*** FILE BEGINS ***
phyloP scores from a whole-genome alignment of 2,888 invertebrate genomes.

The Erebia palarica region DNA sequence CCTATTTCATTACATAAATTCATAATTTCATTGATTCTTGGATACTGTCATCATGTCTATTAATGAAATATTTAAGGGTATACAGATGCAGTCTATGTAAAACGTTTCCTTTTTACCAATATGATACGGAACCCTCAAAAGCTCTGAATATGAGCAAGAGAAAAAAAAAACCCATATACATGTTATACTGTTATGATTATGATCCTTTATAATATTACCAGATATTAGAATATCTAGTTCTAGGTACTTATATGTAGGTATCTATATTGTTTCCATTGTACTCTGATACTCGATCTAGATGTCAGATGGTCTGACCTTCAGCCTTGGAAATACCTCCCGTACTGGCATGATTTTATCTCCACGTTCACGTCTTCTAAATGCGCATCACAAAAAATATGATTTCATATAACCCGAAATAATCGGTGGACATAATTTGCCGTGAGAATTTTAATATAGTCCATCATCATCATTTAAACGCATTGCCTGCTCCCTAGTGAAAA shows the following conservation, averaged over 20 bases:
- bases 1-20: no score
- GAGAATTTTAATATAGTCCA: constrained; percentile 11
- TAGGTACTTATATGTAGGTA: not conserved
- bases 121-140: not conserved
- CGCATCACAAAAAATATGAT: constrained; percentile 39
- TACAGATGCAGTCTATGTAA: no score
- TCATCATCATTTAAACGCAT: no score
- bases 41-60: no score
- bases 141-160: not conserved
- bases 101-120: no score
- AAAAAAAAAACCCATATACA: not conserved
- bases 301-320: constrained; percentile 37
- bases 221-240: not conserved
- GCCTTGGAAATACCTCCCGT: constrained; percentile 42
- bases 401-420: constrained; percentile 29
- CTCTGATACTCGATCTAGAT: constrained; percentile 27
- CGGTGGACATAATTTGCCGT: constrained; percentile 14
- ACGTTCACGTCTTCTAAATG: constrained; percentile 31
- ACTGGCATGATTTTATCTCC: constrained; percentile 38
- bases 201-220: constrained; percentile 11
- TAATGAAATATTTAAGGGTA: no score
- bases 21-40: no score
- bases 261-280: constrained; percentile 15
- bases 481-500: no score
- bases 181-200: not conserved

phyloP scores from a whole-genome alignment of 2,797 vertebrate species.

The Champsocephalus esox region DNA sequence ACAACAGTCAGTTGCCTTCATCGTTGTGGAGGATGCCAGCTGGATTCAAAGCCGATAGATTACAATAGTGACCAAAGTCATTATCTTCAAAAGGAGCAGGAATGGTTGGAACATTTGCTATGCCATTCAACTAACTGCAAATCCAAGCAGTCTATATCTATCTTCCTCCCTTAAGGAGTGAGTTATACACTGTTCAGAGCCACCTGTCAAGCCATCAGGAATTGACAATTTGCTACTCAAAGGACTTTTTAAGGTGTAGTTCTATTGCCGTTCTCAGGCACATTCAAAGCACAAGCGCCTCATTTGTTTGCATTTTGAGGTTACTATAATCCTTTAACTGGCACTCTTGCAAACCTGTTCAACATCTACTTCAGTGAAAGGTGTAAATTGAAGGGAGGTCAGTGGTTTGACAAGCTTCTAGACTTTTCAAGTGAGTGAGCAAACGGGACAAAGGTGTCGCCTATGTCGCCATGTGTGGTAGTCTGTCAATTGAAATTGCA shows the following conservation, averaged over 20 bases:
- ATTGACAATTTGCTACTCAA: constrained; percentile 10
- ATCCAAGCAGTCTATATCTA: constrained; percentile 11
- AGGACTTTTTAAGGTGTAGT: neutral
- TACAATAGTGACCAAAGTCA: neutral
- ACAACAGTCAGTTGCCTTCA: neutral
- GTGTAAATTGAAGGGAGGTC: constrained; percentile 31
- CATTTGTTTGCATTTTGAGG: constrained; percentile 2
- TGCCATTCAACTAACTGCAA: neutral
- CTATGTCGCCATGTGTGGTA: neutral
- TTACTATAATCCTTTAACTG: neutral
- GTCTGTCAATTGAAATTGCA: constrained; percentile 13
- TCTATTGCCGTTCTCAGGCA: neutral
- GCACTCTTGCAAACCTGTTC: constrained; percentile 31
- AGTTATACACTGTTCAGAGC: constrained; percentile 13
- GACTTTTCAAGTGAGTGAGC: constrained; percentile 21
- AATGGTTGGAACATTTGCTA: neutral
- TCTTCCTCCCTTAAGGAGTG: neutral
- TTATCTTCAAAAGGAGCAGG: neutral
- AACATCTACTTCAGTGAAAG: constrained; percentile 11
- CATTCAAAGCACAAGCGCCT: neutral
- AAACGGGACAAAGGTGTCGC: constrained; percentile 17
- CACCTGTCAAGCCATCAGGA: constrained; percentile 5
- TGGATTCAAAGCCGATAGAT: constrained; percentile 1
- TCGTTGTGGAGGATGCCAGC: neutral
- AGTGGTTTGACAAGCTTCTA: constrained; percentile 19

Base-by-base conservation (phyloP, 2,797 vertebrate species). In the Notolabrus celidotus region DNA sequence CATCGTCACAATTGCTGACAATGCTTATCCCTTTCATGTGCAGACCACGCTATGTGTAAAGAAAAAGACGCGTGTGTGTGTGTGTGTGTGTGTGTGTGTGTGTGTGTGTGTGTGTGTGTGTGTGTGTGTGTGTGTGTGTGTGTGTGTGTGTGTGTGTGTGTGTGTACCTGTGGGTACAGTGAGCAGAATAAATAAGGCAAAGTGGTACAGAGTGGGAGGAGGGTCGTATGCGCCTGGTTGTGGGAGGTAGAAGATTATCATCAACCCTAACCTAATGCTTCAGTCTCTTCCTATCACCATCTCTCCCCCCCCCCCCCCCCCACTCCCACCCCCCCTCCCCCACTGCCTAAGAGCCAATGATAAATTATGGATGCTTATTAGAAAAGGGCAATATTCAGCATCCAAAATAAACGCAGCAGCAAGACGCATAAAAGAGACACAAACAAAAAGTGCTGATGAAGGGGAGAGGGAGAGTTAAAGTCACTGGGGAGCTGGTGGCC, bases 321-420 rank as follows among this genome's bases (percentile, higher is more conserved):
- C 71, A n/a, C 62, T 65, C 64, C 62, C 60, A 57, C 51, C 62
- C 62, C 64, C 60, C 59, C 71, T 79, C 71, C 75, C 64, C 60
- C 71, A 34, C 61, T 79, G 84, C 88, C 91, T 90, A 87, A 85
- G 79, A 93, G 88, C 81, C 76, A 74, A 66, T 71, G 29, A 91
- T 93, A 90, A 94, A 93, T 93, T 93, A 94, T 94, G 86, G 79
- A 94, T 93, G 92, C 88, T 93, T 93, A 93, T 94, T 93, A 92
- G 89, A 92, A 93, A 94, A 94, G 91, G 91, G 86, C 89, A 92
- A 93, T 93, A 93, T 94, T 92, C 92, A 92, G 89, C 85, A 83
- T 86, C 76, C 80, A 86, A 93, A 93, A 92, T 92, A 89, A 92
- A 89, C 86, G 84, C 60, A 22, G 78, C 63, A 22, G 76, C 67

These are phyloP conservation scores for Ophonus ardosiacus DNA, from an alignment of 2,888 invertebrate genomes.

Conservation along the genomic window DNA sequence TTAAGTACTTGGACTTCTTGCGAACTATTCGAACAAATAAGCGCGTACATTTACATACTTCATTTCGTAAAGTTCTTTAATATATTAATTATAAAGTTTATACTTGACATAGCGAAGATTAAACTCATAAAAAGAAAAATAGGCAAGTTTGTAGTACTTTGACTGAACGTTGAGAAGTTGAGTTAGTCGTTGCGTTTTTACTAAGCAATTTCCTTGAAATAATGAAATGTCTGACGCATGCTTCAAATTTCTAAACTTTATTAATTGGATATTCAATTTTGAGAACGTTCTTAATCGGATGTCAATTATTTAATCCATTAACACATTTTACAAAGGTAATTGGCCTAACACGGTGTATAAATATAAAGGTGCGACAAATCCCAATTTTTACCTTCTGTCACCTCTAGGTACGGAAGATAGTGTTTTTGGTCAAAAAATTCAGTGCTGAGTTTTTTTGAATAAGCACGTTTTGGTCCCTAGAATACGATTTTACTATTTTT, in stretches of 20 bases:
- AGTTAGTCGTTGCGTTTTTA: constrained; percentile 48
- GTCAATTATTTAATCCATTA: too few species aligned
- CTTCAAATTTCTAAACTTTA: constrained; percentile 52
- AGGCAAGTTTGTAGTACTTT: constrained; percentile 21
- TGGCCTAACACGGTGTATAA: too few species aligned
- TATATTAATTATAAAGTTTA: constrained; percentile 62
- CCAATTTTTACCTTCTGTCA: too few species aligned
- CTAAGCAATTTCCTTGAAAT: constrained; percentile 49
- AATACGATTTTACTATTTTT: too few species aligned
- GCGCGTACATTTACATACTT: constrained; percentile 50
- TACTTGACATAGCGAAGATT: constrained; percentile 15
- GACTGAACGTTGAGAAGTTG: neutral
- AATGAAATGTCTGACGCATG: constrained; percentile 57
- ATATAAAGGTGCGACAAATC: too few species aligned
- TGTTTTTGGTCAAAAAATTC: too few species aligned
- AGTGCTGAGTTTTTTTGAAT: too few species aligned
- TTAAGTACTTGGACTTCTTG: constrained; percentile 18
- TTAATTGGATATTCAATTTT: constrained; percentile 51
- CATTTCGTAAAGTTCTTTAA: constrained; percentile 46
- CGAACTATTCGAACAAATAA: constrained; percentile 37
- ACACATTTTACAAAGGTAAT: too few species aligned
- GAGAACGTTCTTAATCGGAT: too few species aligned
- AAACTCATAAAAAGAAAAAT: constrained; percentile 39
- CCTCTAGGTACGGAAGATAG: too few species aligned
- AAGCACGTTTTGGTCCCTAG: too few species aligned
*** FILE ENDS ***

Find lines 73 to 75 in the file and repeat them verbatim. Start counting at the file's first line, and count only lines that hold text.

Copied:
- TATATTAATTATAAAGTTTA: constrained; percentile 62
- CCAATTTTTACCTTCTGTCA: too few species aligned
- CTAAGCAATTTCCTTGAAAT: constrained; percentile 49